Implementing Input-Output Analysis for Portfolio Diversification

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Extensions of Input-Output Analysis to Portfolio Diversification
Joost R. Santos
Contact Information:
Joost R. Santos
Assistant Professor,
Department of Engineering Management and Systems Engineering,
The George Washington University
1776 G St. NW, Room 164, Washington DC, 20052 (USA)
Phone: 202-994-1249; E-mail: [email protected]
1
ABSTRACT
Current portfolio diversification approaches typically employ variance-covariance
relationships across underlying investments. Such relationships enable the
calculation of volatility, which measures the risk of a portfolio. Although
volatility is a widely used metric of financial risk, it needs to be extended to
capture extreme market scenarios. Since covariance provides a symmetric
relationship between a pair of investments, this paper will implement an inputoutput-based approach to measure the unaccounted asymmetric relationships. We
assume that an investment’s performance can be linked to the performance of an
underlying industry (or industries, in the case of conglomerates). Using the inputoutput accounts published by the U.S. Bureau of Economic Analysis, this paper
develops a portfolio-diversification approach to supplement covariance analysis.
2
INTRODUCTION
The development of metrics in assessing a portfolio’s performance has been a
longstanding subject in both the fields of finance and economics. The expected
return and risk are two important objectives in assessing the performance of a
given portfolio. The expected portfolio return is measured based on the mean of
the asset returns. Jones et al. [2002] provide insightful discussions on estimating
portfolio return. Portfolio risk is typically assessed as the variance of the
portfolio, which in turn is derived from the covariance of the asset returns.
Comprehensive studies have analyzed the tradeoffs between return and risk,
asserting that higher returns are generally obtained by investors who take more
risks [Kwan 2003].
Volatility, which describes how a portfolio’s worth can fluctuate over
time, can be obtained from a calculated variance. Results of various empirical
studies suggest that volatility does not entirely capture the risk characteristics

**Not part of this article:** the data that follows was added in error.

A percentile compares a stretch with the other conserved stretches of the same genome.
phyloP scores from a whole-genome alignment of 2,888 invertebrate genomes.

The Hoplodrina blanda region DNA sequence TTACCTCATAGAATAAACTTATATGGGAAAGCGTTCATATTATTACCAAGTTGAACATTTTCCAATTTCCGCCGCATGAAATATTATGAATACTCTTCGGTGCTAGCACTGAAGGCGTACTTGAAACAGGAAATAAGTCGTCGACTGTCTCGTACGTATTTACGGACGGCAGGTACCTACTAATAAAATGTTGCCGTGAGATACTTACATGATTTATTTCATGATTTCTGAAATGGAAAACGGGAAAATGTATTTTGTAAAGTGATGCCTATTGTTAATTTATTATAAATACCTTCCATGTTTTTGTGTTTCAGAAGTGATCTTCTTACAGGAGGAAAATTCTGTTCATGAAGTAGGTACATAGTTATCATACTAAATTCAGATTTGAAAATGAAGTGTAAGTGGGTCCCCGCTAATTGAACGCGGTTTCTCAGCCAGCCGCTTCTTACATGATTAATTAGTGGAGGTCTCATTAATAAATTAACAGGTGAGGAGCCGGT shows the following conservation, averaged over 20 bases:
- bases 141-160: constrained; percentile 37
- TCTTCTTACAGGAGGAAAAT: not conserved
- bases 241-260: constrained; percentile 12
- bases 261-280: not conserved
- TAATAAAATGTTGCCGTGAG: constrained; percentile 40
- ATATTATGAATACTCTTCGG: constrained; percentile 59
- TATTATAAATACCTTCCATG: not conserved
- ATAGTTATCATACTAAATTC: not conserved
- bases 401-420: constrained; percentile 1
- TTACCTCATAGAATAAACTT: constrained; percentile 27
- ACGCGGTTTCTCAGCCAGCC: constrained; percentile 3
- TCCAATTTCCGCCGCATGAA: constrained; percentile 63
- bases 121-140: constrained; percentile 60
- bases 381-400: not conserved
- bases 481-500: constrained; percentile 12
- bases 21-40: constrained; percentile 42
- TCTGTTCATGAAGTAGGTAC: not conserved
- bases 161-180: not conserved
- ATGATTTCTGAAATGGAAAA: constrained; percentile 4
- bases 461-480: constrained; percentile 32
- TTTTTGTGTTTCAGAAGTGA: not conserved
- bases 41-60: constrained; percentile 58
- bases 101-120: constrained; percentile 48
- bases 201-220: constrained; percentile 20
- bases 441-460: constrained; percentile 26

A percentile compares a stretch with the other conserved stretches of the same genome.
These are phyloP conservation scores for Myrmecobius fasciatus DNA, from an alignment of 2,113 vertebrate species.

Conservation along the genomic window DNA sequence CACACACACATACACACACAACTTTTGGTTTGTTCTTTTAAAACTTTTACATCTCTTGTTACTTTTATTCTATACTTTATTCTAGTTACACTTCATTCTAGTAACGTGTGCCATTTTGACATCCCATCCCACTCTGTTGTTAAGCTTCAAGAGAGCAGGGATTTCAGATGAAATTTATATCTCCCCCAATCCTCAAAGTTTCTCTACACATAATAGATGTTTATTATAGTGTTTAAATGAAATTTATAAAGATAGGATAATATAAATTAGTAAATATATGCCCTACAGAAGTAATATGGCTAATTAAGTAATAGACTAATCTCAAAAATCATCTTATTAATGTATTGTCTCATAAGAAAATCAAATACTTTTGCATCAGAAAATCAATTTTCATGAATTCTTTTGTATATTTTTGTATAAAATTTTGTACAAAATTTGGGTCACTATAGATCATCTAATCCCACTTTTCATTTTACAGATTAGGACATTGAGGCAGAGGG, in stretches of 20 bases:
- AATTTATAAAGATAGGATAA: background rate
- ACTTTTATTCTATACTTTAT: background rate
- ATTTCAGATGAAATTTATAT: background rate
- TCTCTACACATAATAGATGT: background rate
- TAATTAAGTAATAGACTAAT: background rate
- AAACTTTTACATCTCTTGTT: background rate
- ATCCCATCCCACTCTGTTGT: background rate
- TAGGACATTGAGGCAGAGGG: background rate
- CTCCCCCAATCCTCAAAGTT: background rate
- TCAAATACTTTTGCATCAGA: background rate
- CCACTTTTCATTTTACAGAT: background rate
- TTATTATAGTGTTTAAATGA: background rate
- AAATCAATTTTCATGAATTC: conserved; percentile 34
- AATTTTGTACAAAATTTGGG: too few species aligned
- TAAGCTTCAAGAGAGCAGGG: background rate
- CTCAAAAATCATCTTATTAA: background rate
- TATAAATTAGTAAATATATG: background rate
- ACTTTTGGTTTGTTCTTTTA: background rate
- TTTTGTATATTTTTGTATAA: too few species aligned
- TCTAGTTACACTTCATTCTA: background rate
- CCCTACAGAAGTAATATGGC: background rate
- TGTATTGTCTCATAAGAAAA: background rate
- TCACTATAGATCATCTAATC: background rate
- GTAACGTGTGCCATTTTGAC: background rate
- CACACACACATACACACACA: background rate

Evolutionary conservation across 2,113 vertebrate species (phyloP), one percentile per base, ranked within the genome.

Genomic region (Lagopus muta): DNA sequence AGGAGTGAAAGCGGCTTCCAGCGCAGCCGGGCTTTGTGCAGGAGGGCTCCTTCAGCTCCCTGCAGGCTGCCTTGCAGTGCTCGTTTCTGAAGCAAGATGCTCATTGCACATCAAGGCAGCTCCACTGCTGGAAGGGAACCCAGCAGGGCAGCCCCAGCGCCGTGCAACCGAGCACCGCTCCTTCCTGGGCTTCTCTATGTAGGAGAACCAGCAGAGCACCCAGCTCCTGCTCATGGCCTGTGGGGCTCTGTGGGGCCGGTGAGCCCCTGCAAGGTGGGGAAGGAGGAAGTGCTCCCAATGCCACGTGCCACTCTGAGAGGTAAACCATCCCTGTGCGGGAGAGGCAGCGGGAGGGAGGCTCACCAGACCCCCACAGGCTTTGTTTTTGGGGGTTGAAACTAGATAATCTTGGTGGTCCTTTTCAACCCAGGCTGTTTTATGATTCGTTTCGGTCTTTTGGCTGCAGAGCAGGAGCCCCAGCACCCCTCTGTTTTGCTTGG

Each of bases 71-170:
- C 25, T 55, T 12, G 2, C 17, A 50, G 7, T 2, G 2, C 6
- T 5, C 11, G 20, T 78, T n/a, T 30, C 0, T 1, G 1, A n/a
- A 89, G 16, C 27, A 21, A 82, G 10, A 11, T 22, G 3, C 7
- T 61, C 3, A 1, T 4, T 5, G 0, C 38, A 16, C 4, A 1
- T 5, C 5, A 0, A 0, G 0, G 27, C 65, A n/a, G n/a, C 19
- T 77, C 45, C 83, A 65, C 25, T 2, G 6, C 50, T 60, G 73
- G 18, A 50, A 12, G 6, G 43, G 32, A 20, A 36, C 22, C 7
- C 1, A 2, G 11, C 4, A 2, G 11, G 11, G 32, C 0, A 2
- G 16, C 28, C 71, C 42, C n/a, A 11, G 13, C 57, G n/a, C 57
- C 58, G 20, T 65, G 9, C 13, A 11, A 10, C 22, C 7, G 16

during irregular market scenarios. Bouchaud and Potters [2000] show that
volatility applies only to the center of the distribution of returns and can be
inaccurate for aberrant market conditions. This is attributable to the fact that
volatility measures deviations from the mean of a distribution and tends to
commensurate average risks with extreme risks [Jansen and de Vries 1991].
Volatility also implies symmetry in the underlying distribution, which does not
accurately capture the behavior of real-world markets [Parkinson 1980].
3
Furthermore, Longin [1996] asserts that most empirical models (including
volatility-based models) are concerned with the average properties of stock price
movements.
By representing the portfolio assets as “interconnected industries,” the
paper explores the use of industry-by-industry interdependencies published by the
Bureau of Economic Analysis [US Department of Commerce 1998] to gain
additional insights on portfolio diversification. Leontief’s input-output model
enables us to identify and better understand the interconnectedness and
interdependencies among critical infrastructures or industry sectors of the
economy [Leontief 1951, 1986]. This knowledge base is a requisite for an
effective risk assessment and management process. The 9/11 terrorist attacks and
recent financial sector meltdowns adversely impacted the performance of US
stock market and perhaps the entire global economy. The paper offers a linkage
between the interdependencies of critical sectors of the economy and the impacts
of inoperability (following terrorist attacks or other extreme and rare events) on
the stock market and the general economy.
EXTREME EVENTS AND THE PARTITIONED MULTIOBJECTIVE
RISK METHOD (PMRM)
A hybrid of the Markowitz mean-variance portfolio-selection technique
[Markowitz 1952, 2000] and the partitioned multiobjective risk method (PMRM)
4